I returned to my order, paid and looked back to see if she was still there.  I saw mom and kid walking out of the store in the direction opposite of the way I should go to pack up my car.  I paused briefly, considered the ice cream which I was sure was already melting,  turned my own cart around and chased (in the least creepy way possible) after her.  I caught up with them in the parking lot, the sun beating down on my sweaty body (remember those seven miles from earlier in the morning?) and said to her what I had said to my bearded buddy: “I am a writer and I love to write about people I meet” (this time the words slid out a little more naturally) and asked, for the second time this morning, if I could take a selfie of us.  She, too, was quick to agree.  We all smiled for the camera and off we went, but not before I got her email address so I could send her the link once I acted like a writer and wrote.


I finally made it home, assessed my sea glass haul for the day and showered.  I now smell way better, have food in the house and am smiling at today’s chance encounters.  This is fun…


p.s. In search of a clever artist who can make something out of all this damn sea glass.  I simply cannot stop collecting it.

Badassery, Sand and Sea Glass

It was my “after-walk”.

I’d met up with my friend, a contemporary with a lot on her plate, at 7:15 a.m., where, with iced coffees in hand, we briskly walked back and forth on the sidewalk spanning the length of the beach, a nice six-mile trek. Having burned some decent calories, we then went to the diner near where our cars were parked, and indulged in a King’s breakfast of omelets, toast, hash browns and more coffee.  With nearly two hours of chatting about our children, our parents, our past, current and future partners and even a little sex, drugs and rock, we parted ways with a sweaty hug and kiss.  We’ve done this walk many, many times, making for easy, honest and raw conversation.  Nothing is off limits and we never run out of things to discuss.  (aside: love you, Becky)

As I neared my car, I turned my gaze to the beach below where the tide had just gone out, leaving behind a treasure-trove of rocks, shells and sea glass.  I took the dozen or so stairs down to the sand, an empty coffee cup in hand, and began to walk off some of the calories I had just joyfully ingested. Alone on the beach, my pace was slow, my head was down and I was pushing away that pesky little voice reminding me of the long list of things I needed to accomplish in the day ahead.

“I’m right behind you”, I heard.

Realizing that she might startle me, an 80-year-old woman in brand new walking shoes approached with a tentative smile.  I was still raptly scanning the ground below when she made a comment as to how little sea glass there was this year.  I rattled and extended my cup, now nearly half full, and told her that she wasn’t finding any because I had it all.  Her face softened and she smiled more warmly.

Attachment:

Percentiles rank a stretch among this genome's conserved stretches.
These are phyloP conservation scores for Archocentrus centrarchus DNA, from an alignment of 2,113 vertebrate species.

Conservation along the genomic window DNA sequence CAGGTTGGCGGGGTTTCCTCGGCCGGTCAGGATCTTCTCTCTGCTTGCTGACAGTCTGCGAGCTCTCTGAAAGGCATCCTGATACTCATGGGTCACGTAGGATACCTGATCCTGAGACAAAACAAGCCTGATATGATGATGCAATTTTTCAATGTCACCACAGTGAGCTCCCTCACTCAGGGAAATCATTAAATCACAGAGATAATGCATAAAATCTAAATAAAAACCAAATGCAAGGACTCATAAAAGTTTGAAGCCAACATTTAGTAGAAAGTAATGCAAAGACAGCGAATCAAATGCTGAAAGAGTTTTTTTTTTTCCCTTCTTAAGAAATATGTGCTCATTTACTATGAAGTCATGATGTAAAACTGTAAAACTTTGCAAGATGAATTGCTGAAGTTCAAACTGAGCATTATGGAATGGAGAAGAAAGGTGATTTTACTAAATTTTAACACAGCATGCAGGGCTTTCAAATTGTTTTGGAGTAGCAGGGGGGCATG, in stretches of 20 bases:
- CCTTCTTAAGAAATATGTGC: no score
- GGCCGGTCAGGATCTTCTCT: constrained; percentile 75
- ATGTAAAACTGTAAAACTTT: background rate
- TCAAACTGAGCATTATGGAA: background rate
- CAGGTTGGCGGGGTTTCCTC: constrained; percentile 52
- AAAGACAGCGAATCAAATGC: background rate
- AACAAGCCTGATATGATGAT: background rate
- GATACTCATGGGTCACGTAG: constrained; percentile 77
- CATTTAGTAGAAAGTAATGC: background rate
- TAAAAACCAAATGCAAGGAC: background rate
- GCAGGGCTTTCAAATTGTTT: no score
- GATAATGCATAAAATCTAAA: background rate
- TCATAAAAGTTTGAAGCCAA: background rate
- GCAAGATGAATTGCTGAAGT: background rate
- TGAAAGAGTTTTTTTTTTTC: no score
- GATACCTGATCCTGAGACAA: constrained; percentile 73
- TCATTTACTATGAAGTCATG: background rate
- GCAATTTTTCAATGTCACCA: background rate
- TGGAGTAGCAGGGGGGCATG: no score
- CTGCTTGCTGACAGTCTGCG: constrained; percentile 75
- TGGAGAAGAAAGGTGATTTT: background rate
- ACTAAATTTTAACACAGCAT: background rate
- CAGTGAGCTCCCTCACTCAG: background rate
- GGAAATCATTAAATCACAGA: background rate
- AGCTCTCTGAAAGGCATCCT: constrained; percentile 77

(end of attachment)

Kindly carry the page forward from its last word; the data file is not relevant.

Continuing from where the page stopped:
We began to walk side by side, chatting intermittently and lightly, both of us paying attention to the artifacts littering the sand.  As if having been planted for just such an occasion, we each began to spot piece after piece after piece, each one leaving sand under our fingernails and little sparks of joy at having spotted them.

Not far down the beach was a tide pool, long and wide enough to preclude us from crossing over, forcing us to re-walk the ground we’d already covered.  I lost count as to how many times we retraced the same patch of sand, but it was many.  We paced back and forth, conversation never waning as we collected sea glass and sisterhood, despite our thirty-year age difference.

In those nearly 75 minutes of walking, talking and collecting, we learned a lot about one another. We talked about our children, and she, her grandchildren of which she has four.  We shared joys and challenges we’ve faced: marriages, divorces (mine – she’s been married for nearly 60 years), deaths, professional successes and disappointments, life events we’ve cherished and those that broke our hearts.  We laughed with the shared experiences of all mothers and wives and had tears come to our eyes while recounting sadnesses we’d endured.  While certainly a less saucy conversation than earlier in the morning, it was no less raw.

When it came time for me to part ways with this, the second badass woman of the morning, we, too, shared a sweaty hug and kiss, but not before I told her that I am a writer and would love to write about our time together.  Even better…can we take a selfie?  She happily obliged.


We spoke about a lot of private, personal and even scary things, the details of which are not my story to tell; the beach is kind of like Vegas – what happens there stays there.  However, I was touched by her honesty and honored to have earned her trust..

Thank you, lovely lady.  I know you appreciated my attentiveness.  What you might not know is how much I appreciated yours.  I’ll be looking for you on the beach…and will be sure to leave some sea glass for you.